updated 10/30/2007 11:52:19 AM ET 2007-10-30T15:52:19

A suicide attacker set off a bomb less than half a quarter-mile from the military headquarters where President Gen. Pervez Musharraf was staying Tuesday, killing seven people, police said.

The blast will likely feed fears for the country's stability, just as it prepares for crucial parliamentary elections and faces a growing threat from Islamic militants.

There was no claim of responsibility. Musharraf's spokesman Rashid Qureshi declined to speculate on who was to blame.

However, he said it followed a string of bloody suicide attacks including the bombing of former Prime Minister Benazir Bhutto's homecoming parade. The Oct. 18 blast killed more than 140 people in Pakistan's largest city, Karachi.

Qureshi said that extremists were abusing Islam to justify atrocities and that Musharraf, a key ally in the U.S.-led war on terrorism, would not be swayed.

"He's said time and again that the only threat facing Pakistan is from extremism and terrorism, and there's no way he's going to change his attitude toward these people," Qureshi said.

Police said three of their officers and four civilians were killed along with the lone assailant. Fourteen policemen and four civilians were wounded, he said.

"When police officers asked him to halt, the attacker panicked. And as the police tried to capture him, he blew himself up," city police chief Saud Aziz told The Associated Press. "Our officers died to protect the citizens of Pakistan."

Women and children among dead
The attack left the area around the checkpoint strewn with human flesh and torn clothing. The checkpoint guards a road leading to Army House and the residences of several top generals.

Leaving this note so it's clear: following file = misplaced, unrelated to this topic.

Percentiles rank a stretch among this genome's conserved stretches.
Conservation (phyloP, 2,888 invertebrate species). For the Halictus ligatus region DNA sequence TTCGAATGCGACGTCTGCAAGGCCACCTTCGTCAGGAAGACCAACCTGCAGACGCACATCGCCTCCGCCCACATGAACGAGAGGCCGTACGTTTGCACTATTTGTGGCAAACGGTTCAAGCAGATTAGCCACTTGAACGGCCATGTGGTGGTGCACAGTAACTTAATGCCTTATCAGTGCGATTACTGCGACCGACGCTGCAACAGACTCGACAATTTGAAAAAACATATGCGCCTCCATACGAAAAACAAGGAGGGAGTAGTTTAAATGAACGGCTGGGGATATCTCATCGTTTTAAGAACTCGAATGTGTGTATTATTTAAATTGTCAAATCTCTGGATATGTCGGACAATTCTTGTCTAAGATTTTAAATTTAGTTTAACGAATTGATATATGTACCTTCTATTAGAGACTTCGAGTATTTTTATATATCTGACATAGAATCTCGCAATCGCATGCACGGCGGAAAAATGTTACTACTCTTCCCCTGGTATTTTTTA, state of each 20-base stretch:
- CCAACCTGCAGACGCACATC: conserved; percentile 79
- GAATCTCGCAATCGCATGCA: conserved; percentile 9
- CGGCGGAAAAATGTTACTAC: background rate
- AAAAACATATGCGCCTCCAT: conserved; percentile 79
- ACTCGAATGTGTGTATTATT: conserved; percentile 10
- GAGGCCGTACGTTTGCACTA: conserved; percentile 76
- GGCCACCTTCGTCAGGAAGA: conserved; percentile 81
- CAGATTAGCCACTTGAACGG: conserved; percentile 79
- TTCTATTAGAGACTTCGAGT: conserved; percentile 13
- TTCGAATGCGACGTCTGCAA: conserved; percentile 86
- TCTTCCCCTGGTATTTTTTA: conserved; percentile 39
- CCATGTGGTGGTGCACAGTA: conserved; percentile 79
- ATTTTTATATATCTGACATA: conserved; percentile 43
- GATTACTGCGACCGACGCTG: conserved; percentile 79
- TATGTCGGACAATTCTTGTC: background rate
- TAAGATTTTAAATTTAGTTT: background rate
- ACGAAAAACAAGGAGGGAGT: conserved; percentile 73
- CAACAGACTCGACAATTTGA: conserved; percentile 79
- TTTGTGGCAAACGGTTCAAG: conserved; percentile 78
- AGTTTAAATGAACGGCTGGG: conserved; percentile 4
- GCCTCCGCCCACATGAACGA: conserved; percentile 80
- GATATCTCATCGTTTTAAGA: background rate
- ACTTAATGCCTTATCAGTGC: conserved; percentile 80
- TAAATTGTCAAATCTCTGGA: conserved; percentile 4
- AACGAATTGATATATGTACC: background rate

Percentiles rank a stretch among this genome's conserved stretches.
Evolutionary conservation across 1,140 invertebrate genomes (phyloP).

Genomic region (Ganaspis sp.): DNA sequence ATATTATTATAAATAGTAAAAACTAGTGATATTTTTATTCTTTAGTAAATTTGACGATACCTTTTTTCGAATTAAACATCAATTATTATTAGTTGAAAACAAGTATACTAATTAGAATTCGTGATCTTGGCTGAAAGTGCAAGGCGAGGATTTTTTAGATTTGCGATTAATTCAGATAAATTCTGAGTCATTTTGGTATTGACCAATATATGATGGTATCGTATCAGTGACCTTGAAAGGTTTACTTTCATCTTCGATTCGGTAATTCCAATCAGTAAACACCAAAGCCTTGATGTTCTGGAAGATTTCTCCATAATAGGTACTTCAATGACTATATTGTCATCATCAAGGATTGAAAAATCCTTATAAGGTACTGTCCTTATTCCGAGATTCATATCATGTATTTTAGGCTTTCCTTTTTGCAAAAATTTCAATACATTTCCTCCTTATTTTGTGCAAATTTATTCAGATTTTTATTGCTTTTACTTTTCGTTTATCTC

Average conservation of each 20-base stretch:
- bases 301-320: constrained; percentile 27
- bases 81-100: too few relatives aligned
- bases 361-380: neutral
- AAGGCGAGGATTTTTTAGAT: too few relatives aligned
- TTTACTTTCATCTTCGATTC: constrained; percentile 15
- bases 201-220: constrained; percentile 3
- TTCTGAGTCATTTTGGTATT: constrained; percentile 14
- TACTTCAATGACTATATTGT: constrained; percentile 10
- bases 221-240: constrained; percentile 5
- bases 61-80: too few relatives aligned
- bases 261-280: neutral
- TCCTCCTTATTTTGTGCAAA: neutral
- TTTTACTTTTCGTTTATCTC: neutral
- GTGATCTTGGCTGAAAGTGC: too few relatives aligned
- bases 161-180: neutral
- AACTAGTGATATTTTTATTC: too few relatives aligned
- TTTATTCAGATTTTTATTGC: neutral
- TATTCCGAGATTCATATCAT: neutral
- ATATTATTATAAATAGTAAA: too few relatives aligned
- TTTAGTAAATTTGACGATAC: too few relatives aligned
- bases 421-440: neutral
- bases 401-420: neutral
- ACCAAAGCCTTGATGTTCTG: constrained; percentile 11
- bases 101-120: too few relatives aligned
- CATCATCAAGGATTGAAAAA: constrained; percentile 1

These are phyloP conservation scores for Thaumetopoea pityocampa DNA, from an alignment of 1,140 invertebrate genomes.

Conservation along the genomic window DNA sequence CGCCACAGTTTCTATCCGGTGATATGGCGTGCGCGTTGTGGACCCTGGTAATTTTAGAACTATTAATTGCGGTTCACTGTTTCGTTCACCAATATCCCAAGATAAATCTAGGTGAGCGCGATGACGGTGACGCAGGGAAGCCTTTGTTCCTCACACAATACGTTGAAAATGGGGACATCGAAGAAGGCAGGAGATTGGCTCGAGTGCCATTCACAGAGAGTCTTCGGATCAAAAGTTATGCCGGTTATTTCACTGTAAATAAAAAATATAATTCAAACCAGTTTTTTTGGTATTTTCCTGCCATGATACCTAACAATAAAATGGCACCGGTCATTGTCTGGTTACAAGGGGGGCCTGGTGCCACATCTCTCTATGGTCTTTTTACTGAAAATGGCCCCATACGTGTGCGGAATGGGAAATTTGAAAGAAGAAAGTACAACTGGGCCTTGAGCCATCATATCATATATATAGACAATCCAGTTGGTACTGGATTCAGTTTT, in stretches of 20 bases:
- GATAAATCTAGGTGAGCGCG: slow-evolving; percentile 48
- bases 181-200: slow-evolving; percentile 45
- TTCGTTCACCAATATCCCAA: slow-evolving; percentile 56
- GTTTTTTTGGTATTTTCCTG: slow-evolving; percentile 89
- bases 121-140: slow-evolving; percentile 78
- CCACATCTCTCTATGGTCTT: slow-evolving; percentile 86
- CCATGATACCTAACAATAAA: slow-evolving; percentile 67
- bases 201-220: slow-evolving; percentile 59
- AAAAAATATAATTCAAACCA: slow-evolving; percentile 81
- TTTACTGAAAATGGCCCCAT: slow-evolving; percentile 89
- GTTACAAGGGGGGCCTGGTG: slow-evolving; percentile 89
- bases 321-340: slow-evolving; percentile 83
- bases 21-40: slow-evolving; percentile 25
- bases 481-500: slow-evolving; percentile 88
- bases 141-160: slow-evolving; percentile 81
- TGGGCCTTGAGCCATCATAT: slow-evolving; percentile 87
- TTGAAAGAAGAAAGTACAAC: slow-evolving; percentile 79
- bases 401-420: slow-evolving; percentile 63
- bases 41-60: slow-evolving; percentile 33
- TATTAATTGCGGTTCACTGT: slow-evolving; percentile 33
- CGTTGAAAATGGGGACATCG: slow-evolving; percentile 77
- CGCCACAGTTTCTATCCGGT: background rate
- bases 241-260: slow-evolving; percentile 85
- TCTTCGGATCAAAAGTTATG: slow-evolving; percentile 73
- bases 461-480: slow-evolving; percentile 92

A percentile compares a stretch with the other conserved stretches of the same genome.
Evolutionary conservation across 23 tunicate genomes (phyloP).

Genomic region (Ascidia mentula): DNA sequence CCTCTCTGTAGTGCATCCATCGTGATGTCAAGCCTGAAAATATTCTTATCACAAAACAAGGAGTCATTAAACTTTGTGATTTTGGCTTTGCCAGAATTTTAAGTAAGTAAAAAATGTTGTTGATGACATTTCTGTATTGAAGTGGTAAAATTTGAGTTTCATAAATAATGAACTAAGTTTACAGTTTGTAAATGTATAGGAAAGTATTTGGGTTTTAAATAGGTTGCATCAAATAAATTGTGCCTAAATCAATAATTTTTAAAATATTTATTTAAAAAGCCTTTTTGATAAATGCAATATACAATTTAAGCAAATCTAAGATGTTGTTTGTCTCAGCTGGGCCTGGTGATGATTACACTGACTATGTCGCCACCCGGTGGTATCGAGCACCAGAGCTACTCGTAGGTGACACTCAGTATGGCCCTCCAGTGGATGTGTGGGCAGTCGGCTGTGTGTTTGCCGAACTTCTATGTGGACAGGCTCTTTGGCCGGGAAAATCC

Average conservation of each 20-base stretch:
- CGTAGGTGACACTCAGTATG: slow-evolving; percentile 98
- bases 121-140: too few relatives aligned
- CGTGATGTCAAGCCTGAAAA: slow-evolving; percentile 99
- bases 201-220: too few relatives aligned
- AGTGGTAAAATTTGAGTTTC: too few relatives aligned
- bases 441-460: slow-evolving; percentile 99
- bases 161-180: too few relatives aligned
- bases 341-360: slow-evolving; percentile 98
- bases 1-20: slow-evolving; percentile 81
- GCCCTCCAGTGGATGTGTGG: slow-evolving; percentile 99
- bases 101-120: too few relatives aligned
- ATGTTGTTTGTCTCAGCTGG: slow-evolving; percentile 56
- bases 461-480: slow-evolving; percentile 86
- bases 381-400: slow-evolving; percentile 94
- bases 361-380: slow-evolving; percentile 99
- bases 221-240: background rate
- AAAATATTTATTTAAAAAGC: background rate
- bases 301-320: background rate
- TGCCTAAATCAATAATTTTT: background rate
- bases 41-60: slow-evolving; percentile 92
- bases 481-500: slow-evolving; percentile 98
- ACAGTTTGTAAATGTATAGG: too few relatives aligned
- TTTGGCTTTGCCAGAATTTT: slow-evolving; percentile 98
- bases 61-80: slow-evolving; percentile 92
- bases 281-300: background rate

An AP photographer saw emergency workers remove the body of an elderly man, killed as he was riding by on a bicycle.

Police said women and children aboard a passing minibus were also among the dead and wounded. Television footage showed schoolbags abandoned on the seats of the vehicle, its windows blown out.

Investigators cordoned off the area to retrieve evidence. A policeman climbed an overhanging tree to dislodge part of the bomber's severed head.

Fortified army posts at the checkpoint and the nearby gate to the residence of Gen. Tariq Majid, the army's No. 3 commander, were scarred with shrapnel and spattered with blood.

Pakistan has been rocked by a string of suicide bombings, including two blasts that killed 25 people in Rawalpindi, a garrison city just south of Islamabad, on Sept. 4.

The violence has surged since Musharraf's decision in July to crack down on militants near the Afghan frontier.

Pakistan acknowledges that the area has become a haven for Taliban militants fighting in Afghanistan, while the U.S. worries that al-Qaida may be using it to plot new attacks on the West.

3 attempts on Musharraf's life
Last week, Pakistan sent troops to tackle supporters of a pro-Taliban cleric in the northwestern district of Swat. Officials say four days of violence in the scenic, once-peaceful mountain region has killed about 100 people.

Musharraf, who has survived at least three attempts on his life, is widely expected to join forces with Bhutto in a U.S.-friendly alliance, if her party fares well in January parliamentary elections.

Both are stressing the need for moderates to pool their strength to defeat extremism and terrorism — making them prime targets for Islamic hard-liners who deride them as U.S. stooges.

Bhutto's Pakistan People's Party said Tuesday's attack showed that the current military-led administration was failing to roll back extremism.

"A democratic government is better equipped to take up such a battle and fight it to the finish because its policies will be backed by the masses," said party spokeswoman Sherry Rehman.

Sheikh Rashid, a senior Cabinet minister, said extremists were trying hard to secure a "big catch."

"There may be some forces who want to give some big message that they are here, they are in Rawalpindi, they are in Islamabad," Rashid told Dawn News television. "This is a very critical time and critical situation."

© 2013 The Associated Press. All rights reserved. This material may not be published, broadcast, rewritten or redistributed.


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